So, part 2 of a trilogy of posts it seems, and a response to the responses. Yesterday pulled up a couple of view-points about Flickr and "proper" photography, I'm going to pull the same whole damn quote from Aaron that Paul did (sorry Paul)...
“We did a lot of stuff wrong during my time at Flickr but if I had to highlight one thing we fucked up it was somehow creating an environment where people started to believe that their photos were not good enough for Flickr. I mean, really, how did we ever let that happen? I was speechless the first time a friend said that me and for the record: It was never part of the plan. How did we ever let people think that there is one measure of photography? How did we let people imagine that a medium which gave the world both Ansel Adams and Garry Winogrand (a photographer who died with a reported 10, 000 rolls of undeveloped film in his studio and who said that every time you take a picture you are hopefully risking failure) and everyone else in between was about any other than the joy and the discovery of the possible, foofy equipment and technique and measures of “good”-iness be damned?”
"Why I never got into flickr: it’s for ‘proper’ photographers only and my friends weren’t on there."
In an attempt at originality I'm going to pull an additional quote from Aaron from the same post, which was actually totally about something else and so is utterly out of context here (sorry Aaron)...
"We are hard-wired for photos or more precisely still images (I've got six thousand years worth of claims that "painting is dead" to back up that outrageous claim, by the way) and they come with enough emotional baggage and social triggers that they deserve to be treated with care and thought. At the very least they deserve to be guaranteed some degree of permanence."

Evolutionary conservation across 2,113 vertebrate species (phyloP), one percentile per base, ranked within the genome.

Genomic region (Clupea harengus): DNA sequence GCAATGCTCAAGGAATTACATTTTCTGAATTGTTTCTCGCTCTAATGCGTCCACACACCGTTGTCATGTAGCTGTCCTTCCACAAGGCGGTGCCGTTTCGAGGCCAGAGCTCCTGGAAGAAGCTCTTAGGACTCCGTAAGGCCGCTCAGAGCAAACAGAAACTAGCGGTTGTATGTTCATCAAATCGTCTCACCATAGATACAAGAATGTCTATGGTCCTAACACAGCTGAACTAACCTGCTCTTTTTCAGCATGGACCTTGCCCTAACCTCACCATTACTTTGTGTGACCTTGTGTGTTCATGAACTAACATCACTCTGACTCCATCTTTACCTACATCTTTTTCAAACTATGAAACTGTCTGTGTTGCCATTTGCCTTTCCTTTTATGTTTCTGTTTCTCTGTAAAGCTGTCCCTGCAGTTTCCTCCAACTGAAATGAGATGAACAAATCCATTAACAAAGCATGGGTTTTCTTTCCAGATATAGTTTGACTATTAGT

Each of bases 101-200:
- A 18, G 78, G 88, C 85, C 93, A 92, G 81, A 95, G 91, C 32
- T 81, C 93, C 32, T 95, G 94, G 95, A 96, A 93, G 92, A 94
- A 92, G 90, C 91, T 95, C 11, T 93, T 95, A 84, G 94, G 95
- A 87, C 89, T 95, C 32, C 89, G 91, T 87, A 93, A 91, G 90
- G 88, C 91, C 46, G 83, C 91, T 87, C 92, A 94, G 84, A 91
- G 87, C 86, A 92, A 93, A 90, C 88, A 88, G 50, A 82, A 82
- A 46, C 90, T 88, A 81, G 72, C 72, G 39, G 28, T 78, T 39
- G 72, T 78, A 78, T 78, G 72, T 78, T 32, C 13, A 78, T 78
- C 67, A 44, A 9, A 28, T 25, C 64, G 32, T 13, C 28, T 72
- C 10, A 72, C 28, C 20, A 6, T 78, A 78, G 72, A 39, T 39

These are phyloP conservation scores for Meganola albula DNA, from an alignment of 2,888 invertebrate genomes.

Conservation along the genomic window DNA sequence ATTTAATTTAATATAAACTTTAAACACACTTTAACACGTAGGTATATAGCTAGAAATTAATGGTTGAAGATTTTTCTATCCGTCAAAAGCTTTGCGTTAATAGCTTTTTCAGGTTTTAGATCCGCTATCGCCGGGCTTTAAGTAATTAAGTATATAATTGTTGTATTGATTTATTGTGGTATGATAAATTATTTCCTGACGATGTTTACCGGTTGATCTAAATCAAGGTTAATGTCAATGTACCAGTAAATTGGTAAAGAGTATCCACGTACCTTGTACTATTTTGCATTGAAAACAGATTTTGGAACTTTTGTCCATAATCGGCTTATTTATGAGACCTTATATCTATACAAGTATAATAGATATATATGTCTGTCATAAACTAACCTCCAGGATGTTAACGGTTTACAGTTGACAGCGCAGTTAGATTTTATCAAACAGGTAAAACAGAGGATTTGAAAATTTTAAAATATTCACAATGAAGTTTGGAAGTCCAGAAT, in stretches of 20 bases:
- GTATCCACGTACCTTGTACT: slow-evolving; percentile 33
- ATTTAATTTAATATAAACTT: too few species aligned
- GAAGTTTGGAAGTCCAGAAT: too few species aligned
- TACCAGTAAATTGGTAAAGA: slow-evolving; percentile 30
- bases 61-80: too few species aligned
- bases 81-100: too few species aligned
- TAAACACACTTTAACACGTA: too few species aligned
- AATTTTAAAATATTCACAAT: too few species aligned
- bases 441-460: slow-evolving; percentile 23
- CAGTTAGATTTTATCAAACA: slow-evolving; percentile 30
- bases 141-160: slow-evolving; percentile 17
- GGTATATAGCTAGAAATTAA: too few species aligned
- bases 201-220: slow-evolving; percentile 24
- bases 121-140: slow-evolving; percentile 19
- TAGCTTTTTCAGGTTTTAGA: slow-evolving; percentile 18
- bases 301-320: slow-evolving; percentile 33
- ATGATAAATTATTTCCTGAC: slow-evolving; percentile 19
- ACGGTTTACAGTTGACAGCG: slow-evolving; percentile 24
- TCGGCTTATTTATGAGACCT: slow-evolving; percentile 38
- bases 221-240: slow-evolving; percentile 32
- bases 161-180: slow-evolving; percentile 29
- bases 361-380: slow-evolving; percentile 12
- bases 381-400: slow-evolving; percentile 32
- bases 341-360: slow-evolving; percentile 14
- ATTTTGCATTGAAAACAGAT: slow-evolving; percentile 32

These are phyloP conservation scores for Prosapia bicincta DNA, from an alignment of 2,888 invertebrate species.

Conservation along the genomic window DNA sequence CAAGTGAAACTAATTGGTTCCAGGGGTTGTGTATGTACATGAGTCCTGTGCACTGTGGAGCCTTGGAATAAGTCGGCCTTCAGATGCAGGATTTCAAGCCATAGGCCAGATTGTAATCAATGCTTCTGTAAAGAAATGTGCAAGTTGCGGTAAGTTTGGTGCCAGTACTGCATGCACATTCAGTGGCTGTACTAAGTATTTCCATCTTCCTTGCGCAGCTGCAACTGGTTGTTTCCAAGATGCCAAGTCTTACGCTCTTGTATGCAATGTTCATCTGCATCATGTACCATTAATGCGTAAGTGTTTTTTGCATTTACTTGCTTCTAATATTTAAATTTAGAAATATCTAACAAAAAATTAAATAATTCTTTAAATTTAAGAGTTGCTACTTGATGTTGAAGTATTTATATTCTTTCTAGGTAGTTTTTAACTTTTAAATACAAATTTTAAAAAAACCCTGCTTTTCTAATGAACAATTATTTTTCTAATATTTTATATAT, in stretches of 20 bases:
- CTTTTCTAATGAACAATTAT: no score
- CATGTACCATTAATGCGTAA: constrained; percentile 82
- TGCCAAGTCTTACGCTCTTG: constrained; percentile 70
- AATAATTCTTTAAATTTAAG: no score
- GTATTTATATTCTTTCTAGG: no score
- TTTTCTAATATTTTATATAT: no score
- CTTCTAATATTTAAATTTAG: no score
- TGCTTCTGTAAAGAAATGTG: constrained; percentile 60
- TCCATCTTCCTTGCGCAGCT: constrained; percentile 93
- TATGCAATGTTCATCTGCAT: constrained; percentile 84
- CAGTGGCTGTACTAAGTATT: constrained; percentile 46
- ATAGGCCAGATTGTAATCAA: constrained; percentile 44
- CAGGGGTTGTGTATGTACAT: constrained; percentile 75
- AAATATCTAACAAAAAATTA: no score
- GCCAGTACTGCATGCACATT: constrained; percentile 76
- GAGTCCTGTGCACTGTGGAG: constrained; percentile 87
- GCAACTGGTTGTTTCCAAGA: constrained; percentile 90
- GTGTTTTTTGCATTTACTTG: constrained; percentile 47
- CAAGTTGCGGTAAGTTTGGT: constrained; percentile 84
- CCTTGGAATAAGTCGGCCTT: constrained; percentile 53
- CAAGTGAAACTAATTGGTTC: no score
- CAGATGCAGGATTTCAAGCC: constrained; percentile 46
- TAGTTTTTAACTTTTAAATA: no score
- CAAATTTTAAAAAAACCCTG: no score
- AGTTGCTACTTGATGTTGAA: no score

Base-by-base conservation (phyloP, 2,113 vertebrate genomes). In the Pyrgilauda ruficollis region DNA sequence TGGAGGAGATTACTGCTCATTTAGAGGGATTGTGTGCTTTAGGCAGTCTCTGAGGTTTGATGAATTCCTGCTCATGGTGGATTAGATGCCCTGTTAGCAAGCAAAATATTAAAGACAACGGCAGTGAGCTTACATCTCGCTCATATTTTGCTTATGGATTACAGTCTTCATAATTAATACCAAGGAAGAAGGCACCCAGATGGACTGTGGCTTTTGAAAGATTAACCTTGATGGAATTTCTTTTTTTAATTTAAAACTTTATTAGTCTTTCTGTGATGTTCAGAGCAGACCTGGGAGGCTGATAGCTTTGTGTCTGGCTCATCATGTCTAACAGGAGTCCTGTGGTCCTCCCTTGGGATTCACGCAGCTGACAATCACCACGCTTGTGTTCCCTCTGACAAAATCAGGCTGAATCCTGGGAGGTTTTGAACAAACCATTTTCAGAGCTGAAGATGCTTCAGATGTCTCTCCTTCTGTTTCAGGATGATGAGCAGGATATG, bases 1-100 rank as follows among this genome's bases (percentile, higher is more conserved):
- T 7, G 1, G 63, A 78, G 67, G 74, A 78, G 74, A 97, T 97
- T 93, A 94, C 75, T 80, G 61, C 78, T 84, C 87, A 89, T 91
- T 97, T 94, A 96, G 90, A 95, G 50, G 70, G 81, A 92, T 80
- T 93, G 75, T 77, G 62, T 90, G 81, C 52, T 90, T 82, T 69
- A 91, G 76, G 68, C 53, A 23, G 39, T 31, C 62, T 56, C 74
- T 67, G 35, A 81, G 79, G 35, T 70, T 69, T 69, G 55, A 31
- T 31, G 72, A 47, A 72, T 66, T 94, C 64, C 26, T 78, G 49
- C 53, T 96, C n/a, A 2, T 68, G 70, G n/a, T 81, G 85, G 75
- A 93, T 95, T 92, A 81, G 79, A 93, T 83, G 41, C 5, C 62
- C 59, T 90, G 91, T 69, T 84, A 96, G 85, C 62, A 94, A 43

I'm not, for the record switching to Instagram from Flickr, I have room for both, yesterday's post was about how my focus on seeing what my friends were upto had shifted from one to the other. To mangle someone else's phrase into my own:
Flickr is for the story I want to remember, Instagram is for the story I want to tell now.
To me Flickr isn't just a dumping ground for images, it's a narrative, something I want to look back at to remember and remind myself what was happening. And for that to work I attempt to keep roughly to correct chronological order. Because these memories are important to me, and I want them to be treated with care and thought, I got myself a decent camera that can handle shooting fast moving kids in dark badly lit rooms (I don't intentionally keep kids in dark badly lit rooms, but rather the reality of English weather and energy saving bulbs). I take quite a few photos with it. The trouble is that it can take a few days to find the time to sort through all those "proper" photos, I'm pretty sure I'm not the only one who feels like they have a backlog of photos they want to upload. It isn't that I can only upload "Proper" photos to Flickr, rather that Flickr is the only place for me to upload them, and while I have a backlog I want to avoid posting quickly snapped photos out of order, although sometimes I do anyway.
Instagram is the narrative of now, I don't feel particularly precious about them, I don't tend to go back and look through old photos. It doesn't matter that the shots I shoot with it are of lower resolution with a cameraphone lens, that they have filters, these are my transient photos (I understand this isn't the case for everyone and Instamatic photos can be an art). I don't need a central place where I can always find them, instead it's a pooled visual stream of consciousness of myself and the people I know.
The problem for me never was that Flickr was for "Proper" photos, but rather it never exchanged the immediacy of the moment with friends particularly well (see the Contacts Page passim). But for years it was the best damn thing and that's where the conversations of "now" revolved. Instagram is just that though; Insta, in a way Flickr isn't. But Flickr is "proper" in a way Instagram isn't.
It's not that I'm going to use one over the other, that's crazy talk, it's that one was more magical in the moment of Christmas morning in a way the other wasn't. I would hope that Christmas 2011 is more magical on Flickr in 10 years time though :)